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law of large numbers . . .probability... Consider a single coin-toss, and assume that the coin will either land heads (H) or tails (T) (but not both). No assumption is made as to whether the coin is fair.

The probability of neither heads nor tails, is 0.

The probability of either heads or tails, is 1.

The sum of the probability of heads and the probability of tails, is 1.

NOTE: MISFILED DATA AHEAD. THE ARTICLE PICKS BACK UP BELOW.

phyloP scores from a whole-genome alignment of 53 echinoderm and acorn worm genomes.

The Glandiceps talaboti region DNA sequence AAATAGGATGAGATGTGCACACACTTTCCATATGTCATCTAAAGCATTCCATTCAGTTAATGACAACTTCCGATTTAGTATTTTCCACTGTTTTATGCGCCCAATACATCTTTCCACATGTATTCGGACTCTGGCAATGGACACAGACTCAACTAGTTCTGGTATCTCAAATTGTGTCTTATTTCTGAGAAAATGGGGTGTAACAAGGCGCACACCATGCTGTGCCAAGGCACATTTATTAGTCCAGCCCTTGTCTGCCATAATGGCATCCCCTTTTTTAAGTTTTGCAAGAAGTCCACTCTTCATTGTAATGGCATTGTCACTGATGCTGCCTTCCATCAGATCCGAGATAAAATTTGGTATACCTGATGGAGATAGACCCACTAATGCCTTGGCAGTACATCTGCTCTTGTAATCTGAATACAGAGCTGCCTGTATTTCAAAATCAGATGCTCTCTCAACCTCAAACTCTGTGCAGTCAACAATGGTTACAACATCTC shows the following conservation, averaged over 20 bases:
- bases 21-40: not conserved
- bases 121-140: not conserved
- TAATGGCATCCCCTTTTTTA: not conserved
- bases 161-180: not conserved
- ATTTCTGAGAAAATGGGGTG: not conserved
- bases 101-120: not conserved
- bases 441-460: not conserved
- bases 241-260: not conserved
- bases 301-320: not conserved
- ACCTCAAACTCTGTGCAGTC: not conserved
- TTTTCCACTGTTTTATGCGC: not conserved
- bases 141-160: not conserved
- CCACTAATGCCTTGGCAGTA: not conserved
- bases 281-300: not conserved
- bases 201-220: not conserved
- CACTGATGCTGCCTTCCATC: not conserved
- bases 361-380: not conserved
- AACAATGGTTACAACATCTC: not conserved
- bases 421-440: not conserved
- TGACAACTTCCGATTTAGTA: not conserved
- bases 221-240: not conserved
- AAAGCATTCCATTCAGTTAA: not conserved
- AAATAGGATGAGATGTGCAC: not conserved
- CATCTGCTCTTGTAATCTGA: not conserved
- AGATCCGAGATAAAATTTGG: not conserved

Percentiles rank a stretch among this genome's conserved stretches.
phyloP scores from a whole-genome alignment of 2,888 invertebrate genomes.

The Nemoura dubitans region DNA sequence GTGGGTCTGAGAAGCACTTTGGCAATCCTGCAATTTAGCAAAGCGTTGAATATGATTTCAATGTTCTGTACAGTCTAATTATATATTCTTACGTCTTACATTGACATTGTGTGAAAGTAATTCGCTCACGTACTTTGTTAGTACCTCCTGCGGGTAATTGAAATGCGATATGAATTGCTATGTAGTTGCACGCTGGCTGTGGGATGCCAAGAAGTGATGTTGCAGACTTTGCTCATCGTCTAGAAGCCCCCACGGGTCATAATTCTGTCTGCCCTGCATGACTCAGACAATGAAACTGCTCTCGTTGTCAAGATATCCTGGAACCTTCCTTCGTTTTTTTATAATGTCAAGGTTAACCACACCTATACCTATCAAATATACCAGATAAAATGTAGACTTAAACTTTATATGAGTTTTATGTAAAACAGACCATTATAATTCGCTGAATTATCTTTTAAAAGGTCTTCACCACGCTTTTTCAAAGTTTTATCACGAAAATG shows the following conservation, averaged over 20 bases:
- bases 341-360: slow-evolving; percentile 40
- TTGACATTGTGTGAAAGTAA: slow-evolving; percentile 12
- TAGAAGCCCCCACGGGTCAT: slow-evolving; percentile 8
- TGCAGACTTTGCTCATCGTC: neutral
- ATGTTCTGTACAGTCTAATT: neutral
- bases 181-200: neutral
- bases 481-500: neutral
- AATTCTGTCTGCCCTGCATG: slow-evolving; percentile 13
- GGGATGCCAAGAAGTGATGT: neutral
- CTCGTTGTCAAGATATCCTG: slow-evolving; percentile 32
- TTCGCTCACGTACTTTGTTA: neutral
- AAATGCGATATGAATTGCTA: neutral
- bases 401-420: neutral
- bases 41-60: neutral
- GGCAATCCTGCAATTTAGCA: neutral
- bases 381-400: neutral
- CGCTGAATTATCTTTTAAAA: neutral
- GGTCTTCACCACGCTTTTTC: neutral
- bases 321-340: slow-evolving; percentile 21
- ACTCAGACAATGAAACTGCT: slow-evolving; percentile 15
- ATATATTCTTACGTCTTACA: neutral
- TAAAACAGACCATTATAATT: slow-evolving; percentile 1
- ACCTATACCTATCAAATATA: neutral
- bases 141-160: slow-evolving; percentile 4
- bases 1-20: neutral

Law of large numbers Main article: Law of large numbers Common intuition suggests that if a fair coin is tossed many times, then roughly half of the time it will turn up heads, and the other half it will turn up tails. Furthermore, the more often the coin is tossed, the more likely it should be that the ratio of the number of heads to the number of tails will approach unity. Modern probability theory provides a formal version of this intuitive idea, known as the law of large numbers. This law is remarkable because it is not assumed in the foundations of probability theory, but instead emerges from these foundations as a theorem. Since it links theoretically derived probabilities to their actual frequency of occurrence in the real world, the law of large numbers is considered as a pillar in the history of statistical theory and has had widespread influence.[9] The law of large numbers (LLN) states that the sample average {\displaystyle {\overline {X}}_{n}={\frac {1}{n}}{\sum _{k=1}^{n}X_{k}}}{\overline {X}}_{n}={\frac {1}{n}}{\sum _{k=1}^{n}X_{k}} of a sequence of independent and identically distributed random variables {\displaystyle X_{k}}X_{k} converges towards their common expectation {\displaystyle \mu }\mu , provided that the expectation of {\displaystyle |X_{k}|}|X_{k}| is finite. It is in the different forms of convergence of random variables that separates the weak and the strong law of large numbers Weak law: {\displaystyle \displaystyle {\overline {X}}_{n}\,{\xrightarrow {P}}\,\mu }{\displaystyle \displaystyle {\overline {X}}_{n}\,{\xrightarrow {P}}\,\mu } for {\displaystyle n\to \infty }n\to \infty Strong law: {\displaystyle \displaystyle {\overline {X}}_{n}\,{\xrightarrow {\mathrm {a.\,s.} }}\,\mu }{\displaystyle \displaystyle {\overline {X}}_{n}\,{\xrightarrow {\mathrm {a.\,s.} }}\,\mu } for {\displaystyle n\to \infty .}{\displaystyle n\to \infty .} It follows from the LLN that if an event of probability p is observed repeatedly during independent experiments, the ratio of the observed frequency of that event to the total number of repetitions converges towards p. For example, if {\displaystyle Y_{1},Y_{2},...\,}Y_{1},Y_{2},...\, are independent Bernoulli random variables taking values 1 with probability p and 0 with probability 1-p, then {\displaystyle {\textrm {E}}(Y_{i})=p}{\textrm {E}}(Y_{i})=p for all i, so that {\displaystyle {\bar {Y}}_{n}}{\bar {Y}}_{n} converges to p almost surely.

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